An adult book about an elderly custodian probably falls outside the purview of “Collecting Children’s Books,” but since the story is set in a high school and has lots of young supporting characters -- and since this is one of my all-time favorites -- I want to mention it here. Mackinlay Kantor’s VALEDICTORY first appeared as a SATURDAY EVENING POST story in 1938. I discovered it as a teenager in a paperback anthology and loved it. When I left the book sitting around, my father read the story and loved it. Then he passed it on to my mother and she loved it. Since then I’ve given the story to several friends and -- guess what? -- they loved it too. But I only give it to special friends because I know I’d be hurt and take it personally if they didn’t love it. One day, years after reading this story in the anthology, I was browsing in a used bookstore and discovered that VALEDICTORY was printed as a hardcover novella in 1939. This story of Ty, an elderly janitor working his last high school commencement before retiring, is not just a wonderful character study, but also a reminder of how every person touches other lives, sometimes unknowingly. And that high school commencement is not the only “graduation” we face in a lifetime of moving on.
WHERE ARE YOU GOING ON VACATION? DID YOU SAY “HELL”?
The end of the school year brings summer vacation. To get in the mood, I’ve been reading a new paperback called VACATIONS FROM HELL, which contains five stories about young vampires and witches by Gen X young-adult authors Libba Bray, Cassandra Clare, Claudia Gray, Maureen Johnson, and Sarah Mlynowski. This volume follows on the heels of PROM NIGHTS FROM HELL (stories by Meg Cabot, Stephenie Meyer, Kim Harrison, and Lauren Myracle) and LOVE IS HELL (Scott Westerfeld, Melissa Marr, Justine Larbalestier, Gabrielle Zevin.) There seems to be a trend of novelists contributing entries to themed paperback anthologies. The results are often uneven. Many novelists are not particularly skilled at writing short fiction. Some of their efforts have a “written to order” feel about them. But I wanted to mention these books because I think short story volumes are often overlooked by readers. And fans of the above writers may be interested in seeing them work in a different genre. Certainly any “completist” interested in collecting every work by their favorite author will want to track down these types of volumes.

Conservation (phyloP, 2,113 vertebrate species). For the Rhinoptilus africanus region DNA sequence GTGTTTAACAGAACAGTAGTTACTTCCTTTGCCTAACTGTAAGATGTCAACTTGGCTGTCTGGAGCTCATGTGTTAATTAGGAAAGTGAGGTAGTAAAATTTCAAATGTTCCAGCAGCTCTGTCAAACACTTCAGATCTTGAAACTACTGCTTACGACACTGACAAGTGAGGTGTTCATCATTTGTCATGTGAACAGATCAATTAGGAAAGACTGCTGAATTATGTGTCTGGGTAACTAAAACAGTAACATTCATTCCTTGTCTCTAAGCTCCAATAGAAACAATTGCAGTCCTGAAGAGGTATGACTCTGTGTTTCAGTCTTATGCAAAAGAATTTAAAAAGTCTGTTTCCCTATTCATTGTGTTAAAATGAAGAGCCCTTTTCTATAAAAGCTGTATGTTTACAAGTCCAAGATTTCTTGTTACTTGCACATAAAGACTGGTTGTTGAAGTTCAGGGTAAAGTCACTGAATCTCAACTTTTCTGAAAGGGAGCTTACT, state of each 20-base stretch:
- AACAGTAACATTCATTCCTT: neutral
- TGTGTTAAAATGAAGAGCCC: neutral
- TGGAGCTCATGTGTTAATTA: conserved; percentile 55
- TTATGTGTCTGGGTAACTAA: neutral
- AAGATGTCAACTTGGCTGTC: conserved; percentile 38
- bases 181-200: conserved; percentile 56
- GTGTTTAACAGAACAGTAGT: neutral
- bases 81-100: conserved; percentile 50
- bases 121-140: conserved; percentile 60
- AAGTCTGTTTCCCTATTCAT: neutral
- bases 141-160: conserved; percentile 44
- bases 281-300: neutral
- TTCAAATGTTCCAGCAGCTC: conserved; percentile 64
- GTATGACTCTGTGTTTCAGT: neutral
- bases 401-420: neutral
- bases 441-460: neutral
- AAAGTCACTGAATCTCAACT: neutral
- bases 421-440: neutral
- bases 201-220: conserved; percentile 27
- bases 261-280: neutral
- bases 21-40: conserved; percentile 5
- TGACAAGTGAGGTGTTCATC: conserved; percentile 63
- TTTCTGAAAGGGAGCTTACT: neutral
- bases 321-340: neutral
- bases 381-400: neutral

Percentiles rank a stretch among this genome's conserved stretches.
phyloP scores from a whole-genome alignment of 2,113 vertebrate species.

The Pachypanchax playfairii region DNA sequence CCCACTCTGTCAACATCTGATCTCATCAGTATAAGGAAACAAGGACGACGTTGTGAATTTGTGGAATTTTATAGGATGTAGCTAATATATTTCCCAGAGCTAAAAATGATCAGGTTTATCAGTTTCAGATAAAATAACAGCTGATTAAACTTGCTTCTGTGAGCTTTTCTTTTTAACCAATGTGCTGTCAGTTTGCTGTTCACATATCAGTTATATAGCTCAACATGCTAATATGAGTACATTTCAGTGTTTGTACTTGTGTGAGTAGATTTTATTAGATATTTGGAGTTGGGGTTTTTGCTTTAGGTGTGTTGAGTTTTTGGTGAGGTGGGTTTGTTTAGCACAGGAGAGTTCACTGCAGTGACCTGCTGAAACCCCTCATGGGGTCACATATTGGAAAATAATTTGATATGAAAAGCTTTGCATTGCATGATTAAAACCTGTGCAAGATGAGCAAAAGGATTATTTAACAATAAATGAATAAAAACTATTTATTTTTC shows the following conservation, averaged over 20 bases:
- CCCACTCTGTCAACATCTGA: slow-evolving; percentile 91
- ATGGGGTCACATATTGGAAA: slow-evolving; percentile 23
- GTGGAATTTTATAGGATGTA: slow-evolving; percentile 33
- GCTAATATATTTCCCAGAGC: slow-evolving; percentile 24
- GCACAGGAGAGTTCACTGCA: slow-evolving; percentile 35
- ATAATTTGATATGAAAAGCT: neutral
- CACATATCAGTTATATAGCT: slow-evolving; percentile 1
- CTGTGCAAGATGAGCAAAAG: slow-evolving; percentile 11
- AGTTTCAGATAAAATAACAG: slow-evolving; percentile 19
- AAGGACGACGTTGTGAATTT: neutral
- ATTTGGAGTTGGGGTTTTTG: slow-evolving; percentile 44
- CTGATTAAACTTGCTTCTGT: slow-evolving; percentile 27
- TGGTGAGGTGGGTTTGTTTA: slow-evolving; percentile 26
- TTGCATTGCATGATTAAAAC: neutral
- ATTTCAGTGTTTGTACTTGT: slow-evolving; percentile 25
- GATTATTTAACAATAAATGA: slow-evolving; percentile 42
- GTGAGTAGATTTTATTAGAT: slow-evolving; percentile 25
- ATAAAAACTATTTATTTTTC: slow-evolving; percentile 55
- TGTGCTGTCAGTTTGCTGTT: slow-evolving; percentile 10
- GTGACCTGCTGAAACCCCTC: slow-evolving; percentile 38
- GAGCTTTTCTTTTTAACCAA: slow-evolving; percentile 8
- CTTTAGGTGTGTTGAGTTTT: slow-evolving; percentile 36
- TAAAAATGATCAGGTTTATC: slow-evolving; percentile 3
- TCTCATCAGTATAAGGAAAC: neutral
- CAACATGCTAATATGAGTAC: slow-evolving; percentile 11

Thinking about summer vacation reminds me of the year we had a tent in our backyard. Many hot afternoons were spent inside the tent playing kids’ card games: Old Maid, Fish, War, and Authors.
Does anyone else remember the game of Authors? Various classic authors were represented like this:
You dealt the cards out among all the players and then tried to collect all four titles by an author to get a set. For example, if you had Charles Dickens’s PICKWICK PAPERS, you would ask another player if they had OLIVER TWIST. If they did, you’d add it to your hand and keep playing. If not, your turn was over. The next player, having heard you were collecting Dickens, might then ask you for CHRISTMAS CAROL. Or they might be searching for Mark Twain or Louisa May Alcott.
Reading up on the game today, I was surprised to discover the game was originally begun in the 1860s and then issued by Parker Brothers in 1897.
When I played this game at age six or seven, I had no idea who Nathaniel Hawthorne, William Makepeace Thackeray or Alfred, Lord Tennyson were. (In fact, the only book I probably knew in the entire card game was Dickens’s A CHRISTMAS CAROL.) And I remember the pictures on the cards being black-and-white (or perhaps sepia) and the print being very tiny. But looking back I see that the game did affect my “cultural IQ,” so that when I heard those names later in life I knew they were authors and could even list some of their works.
I just did some searching on the internet and discovered these cards are still available. There is even a special deck focusing on children’s authors that includes Dr. Seuss, A. A. Milne, Meindert DeJong, Rudyard Kipling, Hans Christian Anderson, Lewis Carroll, Charles Perrault, Laura Ingalls Wilder, Brothers Grimm, Joel Chandler Harris, Isaac Bashevis Singer, Beatrix Potter, and J. M. Barrie.